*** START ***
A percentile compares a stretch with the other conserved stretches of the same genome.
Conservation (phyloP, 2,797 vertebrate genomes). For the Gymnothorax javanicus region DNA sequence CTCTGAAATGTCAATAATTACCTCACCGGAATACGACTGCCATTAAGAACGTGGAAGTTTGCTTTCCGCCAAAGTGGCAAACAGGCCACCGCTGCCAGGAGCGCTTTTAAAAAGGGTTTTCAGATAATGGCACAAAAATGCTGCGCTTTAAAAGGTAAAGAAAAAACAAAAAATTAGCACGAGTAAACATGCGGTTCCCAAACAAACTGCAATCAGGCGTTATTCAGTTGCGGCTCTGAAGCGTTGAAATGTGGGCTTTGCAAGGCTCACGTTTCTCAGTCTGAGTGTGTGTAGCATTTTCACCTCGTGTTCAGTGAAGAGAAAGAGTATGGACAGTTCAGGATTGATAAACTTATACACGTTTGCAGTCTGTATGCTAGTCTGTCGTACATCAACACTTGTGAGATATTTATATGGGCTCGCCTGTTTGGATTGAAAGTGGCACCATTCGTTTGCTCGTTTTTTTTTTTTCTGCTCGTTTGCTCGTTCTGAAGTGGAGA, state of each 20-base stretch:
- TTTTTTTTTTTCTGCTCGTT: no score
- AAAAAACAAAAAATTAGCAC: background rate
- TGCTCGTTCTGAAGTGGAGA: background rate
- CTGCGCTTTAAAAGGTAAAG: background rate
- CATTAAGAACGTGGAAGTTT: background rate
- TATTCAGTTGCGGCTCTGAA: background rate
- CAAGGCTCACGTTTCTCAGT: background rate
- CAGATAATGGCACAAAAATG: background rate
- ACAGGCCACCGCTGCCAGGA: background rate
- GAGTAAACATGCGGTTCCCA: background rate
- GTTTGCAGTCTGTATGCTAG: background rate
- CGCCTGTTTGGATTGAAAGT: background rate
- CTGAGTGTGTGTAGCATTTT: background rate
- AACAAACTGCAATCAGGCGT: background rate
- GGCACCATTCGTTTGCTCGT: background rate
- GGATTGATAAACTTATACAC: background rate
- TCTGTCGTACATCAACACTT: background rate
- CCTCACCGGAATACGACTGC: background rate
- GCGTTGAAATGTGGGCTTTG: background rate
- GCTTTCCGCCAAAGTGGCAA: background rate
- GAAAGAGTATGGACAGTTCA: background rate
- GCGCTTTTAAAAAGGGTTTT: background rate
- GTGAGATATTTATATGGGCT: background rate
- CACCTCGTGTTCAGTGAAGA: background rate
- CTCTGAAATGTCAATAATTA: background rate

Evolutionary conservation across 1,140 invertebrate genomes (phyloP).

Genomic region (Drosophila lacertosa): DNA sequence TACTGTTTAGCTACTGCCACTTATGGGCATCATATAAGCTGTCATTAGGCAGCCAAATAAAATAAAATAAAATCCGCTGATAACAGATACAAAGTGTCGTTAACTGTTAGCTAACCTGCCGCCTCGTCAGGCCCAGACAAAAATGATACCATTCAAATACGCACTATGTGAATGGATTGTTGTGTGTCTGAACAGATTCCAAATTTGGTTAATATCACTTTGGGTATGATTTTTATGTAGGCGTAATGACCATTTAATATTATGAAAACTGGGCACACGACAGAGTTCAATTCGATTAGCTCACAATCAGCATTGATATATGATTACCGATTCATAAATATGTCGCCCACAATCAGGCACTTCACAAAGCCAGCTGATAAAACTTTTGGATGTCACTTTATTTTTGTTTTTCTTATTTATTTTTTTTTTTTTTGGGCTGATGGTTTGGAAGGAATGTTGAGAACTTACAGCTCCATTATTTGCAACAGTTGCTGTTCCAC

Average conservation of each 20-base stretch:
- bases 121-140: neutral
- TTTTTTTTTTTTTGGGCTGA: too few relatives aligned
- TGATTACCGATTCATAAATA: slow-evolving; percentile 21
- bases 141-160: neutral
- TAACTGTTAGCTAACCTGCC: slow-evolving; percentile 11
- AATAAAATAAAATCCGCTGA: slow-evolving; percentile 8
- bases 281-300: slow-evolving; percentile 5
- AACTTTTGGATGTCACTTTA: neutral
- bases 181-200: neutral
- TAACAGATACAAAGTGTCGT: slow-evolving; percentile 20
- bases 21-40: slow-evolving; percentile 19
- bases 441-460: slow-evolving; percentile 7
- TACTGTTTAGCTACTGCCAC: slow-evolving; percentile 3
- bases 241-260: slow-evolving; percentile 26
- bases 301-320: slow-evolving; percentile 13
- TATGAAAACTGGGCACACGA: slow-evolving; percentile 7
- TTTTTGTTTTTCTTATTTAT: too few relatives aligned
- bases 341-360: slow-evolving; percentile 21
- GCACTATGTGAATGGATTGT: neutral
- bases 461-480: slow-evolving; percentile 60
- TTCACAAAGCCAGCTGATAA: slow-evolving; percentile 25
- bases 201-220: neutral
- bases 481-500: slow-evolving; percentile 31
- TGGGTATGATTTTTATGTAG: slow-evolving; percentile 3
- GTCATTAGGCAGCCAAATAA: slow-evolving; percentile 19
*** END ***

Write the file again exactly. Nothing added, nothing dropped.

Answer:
A percentile compares a stretch with the other conserved stretches of the same genome.
Conservation (phyloP, 2,797 vertebrate genomes). For the Gymnothorax javanicus region DNA sequence CTCTGAAATGTCAATAATTACCTCACCGGAATACGACTGCCATTAAGAACGTGGAAGTTTGCTTTCCGCCAAAGTGGCAAACAGGCCACCGCTGCCAGGAGCGCTTTTAAAAAGGGTTTTCAGATAATGGCACAAAAATGCTGCGCTTTAAAAGGTAAAGAAAAAACAAAAAATTAGCACGAGTAAACATGCGGTTCCCAAACAAACTGCAATCAGGCGTTATTCAGTTGCGGCTCTGAAGCGTTGAAATGTGGGCTTTGCAAGGCTCACGTTTCTCAGTCTGAGTGTGTGTAGCATTTTCACCTCGTGTTCAGTGAAGAGAAAGAGTATGGACAGTTCAGGATTGATAAACTTATACACGTTTGCAGTCTGTATGCTAGTCTGTCGTACATCAACACTTGTGAGATATTTATATGGGCTCGCCTGTTTGGATTGAAAGTGGCACCATTCGTTTGCTCGTTTTTTTTTTTTCTGCTCGTTTGCTCGTTCTGAAGTGGAGA, state of each 20-base stretch:
- TTTTTTTTTTTCTGCTCGTT: no score
- AAAAAACAAAAAATTAGCAC: background rate
- TGCTCGTTCTGAAGTGGAGA: background rate
- CTGCGCTTTAAAAGGTAAAG: background rate
- CATTAAGAACGTGGAAGTTT: background rate
- TATTCAGTTGCGGCTCTGAA: background rate
- CAAGGCTCACGTTTCTCAGT: background rate
- CAGATAATGGCACAAAAATG: background rate
- ACAGGCCACCGCTGCCAGGA: background rate
- GAGTAAACATGCGGTTCCCA: background rate
- GTTTGCAGTCTGTATGCTAG: background rate
- CGCCTGTTTGGATTGAAAGT: background rate
- CTGAGTGTGTGTAGCATTTT: background rate
- AACAAACTGCAATCAGGCGT: background rate
- GGCACCATTCGTTTGCTCGT: background rate
- GGATTGATAAACTTATACAC: background rate
- TCTGTCGTACATCAACACTT: background rate
- CCTCACCGGAATACGACTGC: background rate
- GCGTTGAAATGTGGGCTTTG: background rate
- GCTTTCCGCCAAAGTGGCAA: background rate
- GAAAGAGTATGGACAGTTCA: background rate
- GCGCTTTTAAAAAGGGTTTT: background rate
- GTGAGATATTTATATGGGCT: background rate
- CACCTCGTGTTCAGTGAAGA: background rate
- CTCTGAAATGTCAATAATTA: background rate

Evolutionary conservation across 1,140 invertebrate genomes (phyloP).

Genomic region (Drosophila lacertosa): DNA sequence TACTGTTTAGCTACTGCCACTTATGGGCATCATATAAGCTGTCATTAGGCAGCCAAATAAAATAAAATAAAATCCGCTGATAACAGATACAAAGTGTCGTTAACTGTTAGCTAACCTGCCGCCTCGTCAGGCCCAGACAAAAATGATACCATTCAAATACGCACTATGTGAATGGATTGTTGTGTGTCTGAACAGATTCCAAATTTGGTTAATATCACTTTGGGTATGATTTTTATGTAGGCGTAATGACCATTTAATATTATGAAAACTGGGCACACGACAGAGTTCAATTCGATTAGCTCACAATCAGCATTGATATATGATTACCGATTCATAAATATGTCGCCCACAATCAGGCACTTCACAAAGCCAGCTGATAAAACTTTTGGATGTCACTTTATTTTTGTTTTTCTTATTTATTTTTTTTTTTTTTGGGCTGATGGTTTGGAAGGAATGTTGAGAACTTACAGCTCCATTATTTGCAACAGTTGCTGTTCCAC

Average conservation of each 20-base stretch:
- bases 121-140: neutral
- TTTTTTTTTTTTTGGGCTGA: too few relatives aligned
- TGATTACCGATTCATAAATA: slow-evolving; percentile 21
- bases 141-160: neutral
- TAACTGTTAGCTAACCTGCC: slow-evolving; percentile 11
- AATAAAATAAAATCCGCTGA: slow-evolving; percentile 8
- bases 281-300: slow-evolving; percentile 5
- AACTTTTGGATGTCACTTTA: neutral
- bases 181-200: neutral
- TAACAGATACAAAGTGTCGT: slow-evolving; percentile 20
- bases 21-40: slow-evolving; percentile 19
- bases 441-460: slow-evolving; percentile 7
- TACTGTTTAGCTACTGCCAC: slow-evolving; percentile 3
- bases 241-260: slow-evolving; percentile 26
- bases 301-320: slow-evolving; percentile 13
- TATGAAAACTGGGCACACGA: slow-evolving; percentile 7
- TTTTTGTTTTTCTTATTTAT: too few relatives aligned
- bases 341-360: slow-evolving; percentile 21
- GCACTATGTGAATGGATTGT: neutral
- bases 461-480: slow-evolving; percentile 60
- TTCACAAAGCCAGCTGATAA: slow-evolving; percentile 25
- bases 201-220: neutral
- bases 481-500: slow-evolving; percentile 31
- TGGGTATGATTTTTATGTAG: slow-evolving; percentile 3
- GTCATTAGGCAGCCAAATAA: slow-evolving; percentile 19